Early Television Museum, Hillard, OH

gkat_115.pdf40° 2′ 3.67″ N, 83° 9′ 41.17″ W

icon_free.pdf icon_indoors.pdf

What’s In, Not On, the Box

There are many museums of television around the world, but the Early Television Museum is the most fun for the scientific traveler: it’s dedicated to the mechanics and electronics of television, as opposed to the stars who appear on the small screen. And the museum is hands-on, with a demonstration of 1930s television technology.

The museum’s collection begins with the mechanical television sets of the 1920s and 1930s, which had between 30 and 60 lines (compared with 480 visible lines on a conventional NTSC TV set). The museum’s collection includes a working 1930 Baird Televisor (which originally came as a kit; see Figure 115-1), and a Davin Tri Standard built from articles that appeared in Popular Mechanics at the end of 1928. Many other TVs from this era are on display and in working order.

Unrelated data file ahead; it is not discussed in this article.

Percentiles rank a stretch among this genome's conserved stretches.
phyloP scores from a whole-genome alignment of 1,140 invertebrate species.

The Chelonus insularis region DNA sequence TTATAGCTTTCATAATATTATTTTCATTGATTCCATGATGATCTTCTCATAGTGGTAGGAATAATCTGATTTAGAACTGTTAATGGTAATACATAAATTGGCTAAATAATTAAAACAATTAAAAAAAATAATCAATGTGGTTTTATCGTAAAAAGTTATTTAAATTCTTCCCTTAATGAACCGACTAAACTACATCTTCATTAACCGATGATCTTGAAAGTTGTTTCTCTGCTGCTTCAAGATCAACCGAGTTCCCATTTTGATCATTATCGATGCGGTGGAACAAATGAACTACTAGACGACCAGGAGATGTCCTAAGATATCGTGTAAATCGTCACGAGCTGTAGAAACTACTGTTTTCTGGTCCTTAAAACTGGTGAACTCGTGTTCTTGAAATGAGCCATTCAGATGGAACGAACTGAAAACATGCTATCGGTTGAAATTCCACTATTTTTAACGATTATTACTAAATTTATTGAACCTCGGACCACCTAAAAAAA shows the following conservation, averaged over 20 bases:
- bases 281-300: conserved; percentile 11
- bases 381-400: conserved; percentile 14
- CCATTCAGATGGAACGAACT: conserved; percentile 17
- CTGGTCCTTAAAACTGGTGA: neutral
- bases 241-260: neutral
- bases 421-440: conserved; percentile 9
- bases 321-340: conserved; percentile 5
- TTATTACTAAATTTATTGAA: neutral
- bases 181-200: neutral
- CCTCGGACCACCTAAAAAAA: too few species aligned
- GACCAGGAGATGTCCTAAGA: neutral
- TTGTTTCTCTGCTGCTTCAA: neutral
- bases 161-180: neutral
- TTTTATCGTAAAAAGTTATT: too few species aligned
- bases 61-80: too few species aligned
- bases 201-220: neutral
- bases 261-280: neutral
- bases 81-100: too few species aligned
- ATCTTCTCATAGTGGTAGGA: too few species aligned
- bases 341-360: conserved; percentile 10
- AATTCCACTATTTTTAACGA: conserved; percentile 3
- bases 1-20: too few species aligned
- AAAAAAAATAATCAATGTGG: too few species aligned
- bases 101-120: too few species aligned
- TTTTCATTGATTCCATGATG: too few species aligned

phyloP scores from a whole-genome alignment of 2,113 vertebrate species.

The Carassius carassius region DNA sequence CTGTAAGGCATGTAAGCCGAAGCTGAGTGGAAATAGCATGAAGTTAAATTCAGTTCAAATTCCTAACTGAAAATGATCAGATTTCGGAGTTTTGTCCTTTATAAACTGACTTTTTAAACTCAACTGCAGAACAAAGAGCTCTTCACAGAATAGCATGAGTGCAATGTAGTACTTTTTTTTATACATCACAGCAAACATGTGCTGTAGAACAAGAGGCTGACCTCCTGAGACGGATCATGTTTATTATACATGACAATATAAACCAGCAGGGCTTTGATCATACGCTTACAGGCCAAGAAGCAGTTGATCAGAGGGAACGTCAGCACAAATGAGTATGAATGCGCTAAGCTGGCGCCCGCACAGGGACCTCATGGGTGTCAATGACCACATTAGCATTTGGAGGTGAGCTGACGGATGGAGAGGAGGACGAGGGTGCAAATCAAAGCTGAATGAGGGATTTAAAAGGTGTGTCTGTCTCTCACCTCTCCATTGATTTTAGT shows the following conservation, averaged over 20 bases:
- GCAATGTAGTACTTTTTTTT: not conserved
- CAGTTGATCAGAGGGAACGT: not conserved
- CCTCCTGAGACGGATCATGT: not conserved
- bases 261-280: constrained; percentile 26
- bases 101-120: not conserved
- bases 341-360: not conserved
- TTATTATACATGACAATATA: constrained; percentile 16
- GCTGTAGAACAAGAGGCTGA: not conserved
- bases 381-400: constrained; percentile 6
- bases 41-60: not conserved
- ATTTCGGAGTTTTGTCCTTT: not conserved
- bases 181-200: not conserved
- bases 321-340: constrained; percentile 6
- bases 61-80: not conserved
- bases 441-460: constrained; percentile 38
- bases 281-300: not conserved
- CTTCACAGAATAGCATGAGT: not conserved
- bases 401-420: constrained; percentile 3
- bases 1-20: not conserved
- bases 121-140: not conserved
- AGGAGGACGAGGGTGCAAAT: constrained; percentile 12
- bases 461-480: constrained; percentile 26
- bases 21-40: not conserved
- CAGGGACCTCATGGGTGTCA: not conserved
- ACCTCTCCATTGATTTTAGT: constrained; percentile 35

Figure 115-1. 1930 Baird televisor; courtesy of the Early Television Museum

The museum’s collection continues with black-and-white electronic televisions starting in ...

Get The Geek Atlas now with the O’Reilly learning platform.

O’Reilly members experience books, live events, courses curated by job role, and more from O’Reilly and nearly 200 top publishers.